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As US Congress considers delisting Chinese companies, Wall Street looks to step in and police itself

A market-driven approach, not legislation, is considered a more effective way to keep fraudulent companies from hurting US investors. If bill becomes law, foreign companies will be required to hand over audits for US inspection or face delisting

Wall Street is scrambling to regulate Chinese companies listed on US equity markets to avoid intervention by US lawmakers, who have expressed bipartisan frustration over the lack of financial transparency the firms have offered even as they seek investors on American exchanges.

US securities watchdogs have been in a continuing struggle with China over inspecting the audits of the country’s US-listed companies, and Beijing has refused to comply, citing state secret laws.

A market-driven approach, industry participants said recently, would be a more effective way to stem fraudulent companies from hurting US investors. At the same time, it could help prevent an exodus of fast-growing Chinese companies from US capital markets and help US investors maintain desired exposure to China’s higher growth.

“The Chinese government really widened the moat with the revised securities law that went into effect this year,” which has made “the perpetrator of the frauds effectively beyond the reach of US law,” said Carson Block, founder and chief investment officer at Muddy Waters Capital, a California investment firm known for its short-selling strategy that profits from dropping stock prices by disclosing corporate wrongdoings.

Over the years, Muddy Waters has exposed accounting problems at several Chinese companies, most recently Luckin Coffee.

What can be done, Block said, is to focus on “US arms of the auditors, of the investment banks, maybe even the lawyers” as they are “the enablers” and “look to hold them financially and materially responsible”.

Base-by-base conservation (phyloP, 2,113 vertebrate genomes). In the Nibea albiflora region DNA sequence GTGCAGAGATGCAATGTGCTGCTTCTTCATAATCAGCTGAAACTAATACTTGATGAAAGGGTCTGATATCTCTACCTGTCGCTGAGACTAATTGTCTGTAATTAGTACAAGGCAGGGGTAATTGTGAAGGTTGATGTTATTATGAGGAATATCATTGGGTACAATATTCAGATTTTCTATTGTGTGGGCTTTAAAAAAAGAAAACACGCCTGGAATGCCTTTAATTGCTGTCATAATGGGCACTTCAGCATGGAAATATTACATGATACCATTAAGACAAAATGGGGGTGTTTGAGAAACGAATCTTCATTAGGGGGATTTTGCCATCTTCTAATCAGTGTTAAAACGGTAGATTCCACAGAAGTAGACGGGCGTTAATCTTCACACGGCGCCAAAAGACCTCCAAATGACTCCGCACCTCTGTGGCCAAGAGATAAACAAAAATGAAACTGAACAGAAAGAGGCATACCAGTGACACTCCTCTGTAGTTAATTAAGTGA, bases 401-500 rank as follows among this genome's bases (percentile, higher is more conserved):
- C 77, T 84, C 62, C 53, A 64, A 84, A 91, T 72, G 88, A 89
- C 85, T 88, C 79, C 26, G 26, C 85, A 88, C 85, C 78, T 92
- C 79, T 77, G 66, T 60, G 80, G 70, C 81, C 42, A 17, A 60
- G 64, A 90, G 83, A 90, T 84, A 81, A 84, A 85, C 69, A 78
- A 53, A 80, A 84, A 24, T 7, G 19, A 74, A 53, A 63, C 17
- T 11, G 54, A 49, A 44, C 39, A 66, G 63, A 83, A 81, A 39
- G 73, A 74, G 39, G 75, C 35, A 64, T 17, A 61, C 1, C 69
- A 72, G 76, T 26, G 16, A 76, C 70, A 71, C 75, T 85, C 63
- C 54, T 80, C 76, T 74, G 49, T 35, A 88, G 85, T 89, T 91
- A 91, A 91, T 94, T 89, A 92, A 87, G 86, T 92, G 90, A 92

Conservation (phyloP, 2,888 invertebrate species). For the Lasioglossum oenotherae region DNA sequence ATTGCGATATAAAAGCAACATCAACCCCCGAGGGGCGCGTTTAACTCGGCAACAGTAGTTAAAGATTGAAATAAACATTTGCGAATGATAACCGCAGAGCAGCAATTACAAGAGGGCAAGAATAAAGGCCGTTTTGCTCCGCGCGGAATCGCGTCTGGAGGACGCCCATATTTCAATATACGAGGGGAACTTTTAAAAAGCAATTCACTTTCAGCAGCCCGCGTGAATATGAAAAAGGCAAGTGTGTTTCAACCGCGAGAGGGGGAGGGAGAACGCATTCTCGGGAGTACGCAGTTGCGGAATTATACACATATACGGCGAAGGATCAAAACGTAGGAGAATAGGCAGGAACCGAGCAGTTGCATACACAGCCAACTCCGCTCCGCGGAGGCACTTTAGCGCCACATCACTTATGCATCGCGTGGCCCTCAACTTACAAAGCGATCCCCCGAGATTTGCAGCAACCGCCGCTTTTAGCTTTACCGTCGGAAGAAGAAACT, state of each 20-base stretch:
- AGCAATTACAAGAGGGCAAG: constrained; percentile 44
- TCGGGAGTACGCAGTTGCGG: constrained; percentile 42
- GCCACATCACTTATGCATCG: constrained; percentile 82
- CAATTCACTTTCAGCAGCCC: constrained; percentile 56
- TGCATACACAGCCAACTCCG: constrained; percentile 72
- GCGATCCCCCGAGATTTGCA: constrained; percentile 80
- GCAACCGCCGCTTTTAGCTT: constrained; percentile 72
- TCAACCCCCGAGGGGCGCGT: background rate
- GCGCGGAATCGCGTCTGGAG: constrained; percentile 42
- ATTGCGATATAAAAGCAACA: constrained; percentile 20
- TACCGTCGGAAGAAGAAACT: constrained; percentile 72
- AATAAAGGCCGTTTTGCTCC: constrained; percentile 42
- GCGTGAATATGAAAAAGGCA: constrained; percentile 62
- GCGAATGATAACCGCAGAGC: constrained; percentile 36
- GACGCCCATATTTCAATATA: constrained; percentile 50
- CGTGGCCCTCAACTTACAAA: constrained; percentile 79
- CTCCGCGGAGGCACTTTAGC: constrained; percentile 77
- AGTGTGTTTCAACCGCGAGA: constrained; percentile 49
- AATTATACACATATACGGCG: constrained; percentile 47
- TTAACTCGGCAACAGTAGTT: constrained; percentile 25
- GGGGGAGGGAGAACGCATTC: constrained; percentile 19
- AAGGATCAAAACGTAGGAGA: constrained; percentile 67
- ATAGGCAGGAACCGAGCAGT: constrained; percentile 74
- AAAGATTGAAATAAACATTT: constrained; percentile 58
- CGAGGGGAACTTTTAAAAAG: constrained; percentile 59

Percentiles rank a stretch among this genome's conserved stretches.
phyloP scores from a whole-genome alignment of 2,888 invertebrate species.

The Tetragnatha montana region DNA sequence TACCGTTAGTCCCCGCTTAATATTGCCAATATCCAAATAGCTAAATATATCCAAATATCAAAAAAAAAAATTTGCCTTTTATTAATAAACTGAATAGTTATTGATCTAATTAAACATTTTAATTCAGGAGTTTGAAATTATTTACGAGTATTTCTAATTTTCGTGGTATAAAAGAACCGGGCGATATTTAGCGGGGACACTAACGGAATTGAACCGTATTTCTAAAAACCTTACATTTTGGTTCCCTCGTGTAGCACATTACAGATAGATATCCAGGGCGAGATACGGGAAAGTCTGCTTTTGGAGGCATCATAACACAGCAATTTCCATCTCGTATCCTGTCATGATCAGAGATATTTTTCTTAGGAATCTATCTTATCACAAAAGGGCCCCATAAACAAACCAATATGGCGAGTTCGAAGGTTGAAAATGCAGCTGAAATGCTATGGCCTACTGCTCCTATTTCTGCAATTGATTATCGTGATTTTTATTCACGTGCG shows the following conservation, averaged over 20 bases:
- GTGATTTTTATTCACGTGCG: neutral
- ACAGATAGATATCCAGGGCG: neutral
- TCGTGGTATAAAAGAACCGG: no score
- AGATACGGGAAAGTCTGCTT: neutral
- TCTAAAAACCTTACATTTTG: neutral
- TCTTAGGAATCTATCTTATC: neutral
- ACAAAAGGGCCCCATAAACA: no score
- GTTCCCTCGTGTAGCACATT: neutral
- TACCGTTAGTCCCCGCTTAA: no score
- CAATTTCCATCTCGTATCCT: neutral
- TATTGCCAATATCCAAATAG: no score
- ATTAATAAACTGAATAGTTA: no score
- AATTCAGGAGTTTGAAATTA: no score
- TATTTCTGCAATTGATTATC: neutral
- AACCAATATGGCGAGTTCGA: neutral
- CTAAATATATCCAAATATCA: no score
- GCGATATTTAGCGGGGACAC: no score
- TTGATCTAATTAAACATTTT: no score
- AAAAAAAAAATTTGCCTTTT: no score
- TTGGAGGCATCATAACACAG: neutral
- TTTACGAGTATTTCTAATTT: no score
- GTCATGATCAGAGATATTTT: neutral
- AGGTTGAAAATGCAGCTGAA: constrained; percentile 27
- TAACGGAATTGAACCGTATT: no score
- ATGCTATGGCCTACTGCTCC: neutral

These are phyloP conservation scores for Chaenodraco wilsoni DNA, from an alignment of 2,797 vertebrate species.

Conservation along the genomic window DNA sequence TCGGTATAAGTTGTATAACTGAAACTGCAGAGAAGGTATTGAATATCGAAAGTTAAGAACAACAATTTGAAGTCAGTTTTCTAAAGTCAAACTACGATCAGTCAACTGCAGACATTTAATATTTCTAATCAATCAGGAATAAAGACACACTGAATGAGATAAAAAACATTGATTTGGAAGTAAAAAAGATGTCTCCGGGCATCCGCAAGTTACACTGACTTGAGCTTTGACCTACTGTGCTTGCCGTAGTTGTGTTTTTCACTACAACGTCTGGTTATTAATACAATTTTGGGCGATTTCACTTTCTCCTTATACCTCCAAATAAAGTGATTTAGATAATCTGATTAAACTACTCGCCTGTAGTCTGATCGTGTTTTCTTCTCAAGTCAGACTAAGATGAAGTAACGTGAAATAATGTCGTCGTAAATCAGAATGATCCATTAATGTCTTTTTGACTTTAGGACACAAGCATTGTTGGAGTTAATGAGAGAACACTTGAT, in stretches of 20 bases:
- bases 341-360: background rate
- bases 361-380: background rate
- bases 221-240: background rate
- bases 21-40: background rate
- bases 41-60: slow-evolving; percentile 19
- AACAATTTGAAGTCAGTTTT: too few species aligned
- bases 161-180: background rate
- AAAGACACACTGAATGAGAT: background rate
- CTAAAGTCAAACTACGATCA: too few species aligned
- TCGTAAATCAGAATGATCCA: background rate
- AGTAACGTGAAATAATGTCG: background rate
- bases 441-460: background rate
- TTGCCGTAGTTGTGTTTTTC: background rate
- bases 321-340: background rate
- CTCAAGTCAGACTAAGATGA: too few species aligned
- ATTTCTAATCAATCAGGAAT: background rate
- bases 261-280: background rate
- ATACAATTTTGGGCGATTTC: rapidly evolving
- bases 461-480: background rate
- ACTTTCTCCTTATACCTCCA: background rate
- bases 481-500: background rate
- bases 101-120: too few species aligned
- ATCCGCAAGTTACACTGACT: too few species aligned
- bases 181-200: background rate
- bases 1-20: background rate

He also said US headquarters of global auditing firms – Deloitte, PricewaterhouseCoopers (PwC), Ernst & Young and KPMG and the like – should be required to provide collateral for audit failures of their Chinese affiliates in the form of financial guarantees.

“This is analogous to a parent who often would bear financial responsibility for wrongdoing of their minor children,” he said.

Block’s proposal effectively advocates some self-policing by a group of Wall Street insiders, highlighting the distance American investors are willing to go to avoid having Congress decide the fate of Chinese firms in US capital markets.

The legislation at hand – the Holding Foreign Companies Accountable Act – passed the Senate unanimously in late May. If the House of Representatives approves it and it becomes law, any foreign company, including Chinese, would be required to hand over audits for US inspection or face delisting if it failed to do so for three straight years.

“It is a privilege to be a public company listed in the United States,” said Elad Roisman, who sits on the US Securities and Exchange Commission.

“The benefits of this privilege include not only access to our retail investors and their hard-earned money, but also the association with our rigorous regulatory regime, where this regime confronts challenges from companies that operate in emerging markets.”